IT IS impossible for any country, especially a country like Kuwait, to make profit if it continues to subsidize majority of goods and services in a difficult economic situation and oil prices are extremely low, considering this is the foundation of the economy.
Under such circumstances, the fiscal reserve will be depleted and the country will be enmeshed in external debt which has negative implication on the economy and the services offered to the public. It is true that some decisions seem tough, but they serve the long-term interests of the society.
This is applicable to the increase in prices of fuel, including petrol, or imposing taxes which are necessary in the future regardless of the price of a barrel of oil. The reason behind this is that it helps diversify the sources of income and reduces the unbearable wastage at various levels.
This is true especially after some laws have become burdens on the State budget without any tangible benefit. Lawmakers in the previous parliaments enacted those laws for electioneering purposes, but the citizens did not notice the negative implications until later.
An example of this is the reactivation of the Mortgage Law which was instrumental in the recession of a vital sector.
All those laws led to shackling of the national economy which would have been avoidable if not for the shocking decline of global oil prices and its direct effect on Kuwait and other oilproducing countries. The government decided to raise the prices of fuel but it is unfortunate that the reactions against the decision lack objective bases.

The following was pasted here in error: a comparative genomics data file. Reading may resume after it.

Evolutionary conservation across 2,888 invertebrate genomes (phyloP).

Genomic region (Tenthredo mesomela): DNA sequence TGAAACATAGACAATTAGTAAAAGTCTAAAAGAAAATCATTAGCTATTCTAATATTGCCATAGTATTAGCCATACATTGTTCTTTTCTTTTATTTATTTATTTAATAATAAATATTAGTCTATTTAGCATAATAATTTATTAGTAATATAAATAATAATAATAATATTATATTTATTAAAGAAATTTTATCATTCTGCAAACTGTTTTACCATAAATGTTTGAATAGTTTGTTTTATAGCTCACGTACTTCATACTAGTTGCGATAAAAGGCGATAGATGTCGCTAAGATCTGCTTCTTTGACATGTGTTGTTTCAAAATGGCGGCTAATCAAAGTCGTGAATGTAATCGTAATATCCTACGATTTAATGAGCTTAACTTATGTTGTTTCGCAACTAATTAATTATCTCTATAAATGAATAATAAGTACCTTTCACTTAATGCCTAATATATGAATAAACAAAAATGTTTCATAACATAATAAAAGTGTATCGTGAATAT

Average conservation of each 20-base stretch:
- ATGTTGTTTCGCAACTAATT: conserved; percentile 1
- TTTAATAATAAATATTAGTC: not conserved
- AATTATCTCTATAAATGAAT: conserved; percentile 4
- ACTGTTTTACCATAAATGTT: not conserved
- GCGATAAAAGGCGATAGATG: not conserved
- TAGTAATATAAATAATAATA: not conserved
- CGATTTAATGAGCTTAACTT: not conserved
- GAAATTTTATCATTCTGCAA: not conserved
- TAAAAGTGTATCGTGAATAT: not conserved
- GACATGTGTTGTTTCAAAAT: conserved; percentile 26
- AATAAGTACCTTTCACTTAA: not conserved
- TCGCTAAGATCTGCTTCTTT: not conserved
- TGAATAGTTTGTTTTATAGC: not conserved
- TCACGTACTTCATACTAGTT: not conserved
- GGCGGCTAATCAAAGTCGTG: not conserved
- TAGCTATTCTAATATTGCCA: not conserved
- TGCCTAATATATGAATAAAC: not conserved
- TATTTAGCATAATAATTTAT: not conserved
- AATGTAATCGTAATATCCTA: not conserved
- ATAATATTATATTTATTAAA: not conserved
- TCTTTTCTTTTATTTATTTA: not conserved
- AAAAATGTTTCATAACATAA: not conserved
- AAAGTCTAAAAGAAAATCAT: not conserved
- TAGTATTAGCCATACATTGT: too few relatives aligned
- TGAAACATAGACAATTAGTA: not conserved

The matter is presented as a string which will be used to hang the citizens. The statements of former and present MPs, as well as that of the movements, saying the country is about to face starvation or bankruptcy, which we never heard about, are just rumors to deceive the people. Actually, they are trading in the feelings of citizens, instead of finding solutions to the crises.
Those who oppose the decision have neglected the fact that it was not taken accidentally by a single employee in one of the ministries or even a single minister. In fact, the decision came out after conducting extensive studies in coordination with international commercial organizations, including the World Bank.
The decision is aimed at preventing bad economic consequences in case of failure to handle the current crises. It is true that the Kuwaiti Constitution guarantees freedom of expressing opinion according to the law. Nevertheless, my worst fear is that the government might not be able to protect its decision and become submissive, like its predecessors, to parliamentary pressures which target the people’s votes.
In the end, the crisis is prolonged while the suffering of citizens is intensified. It is said that a country indebted to foreign countries loses control over its decisions.
If the Kuwaitis want their country to remain independent and able to ensure a bright future for the people, they should accept the decision to lift subsidies. They should also agree on imposing taxes for the upkeep of their country and to guarantee the continuation of reasonable prosperity
By Ahmed Al-Jarallah Editor-in-Chief, the Arab Times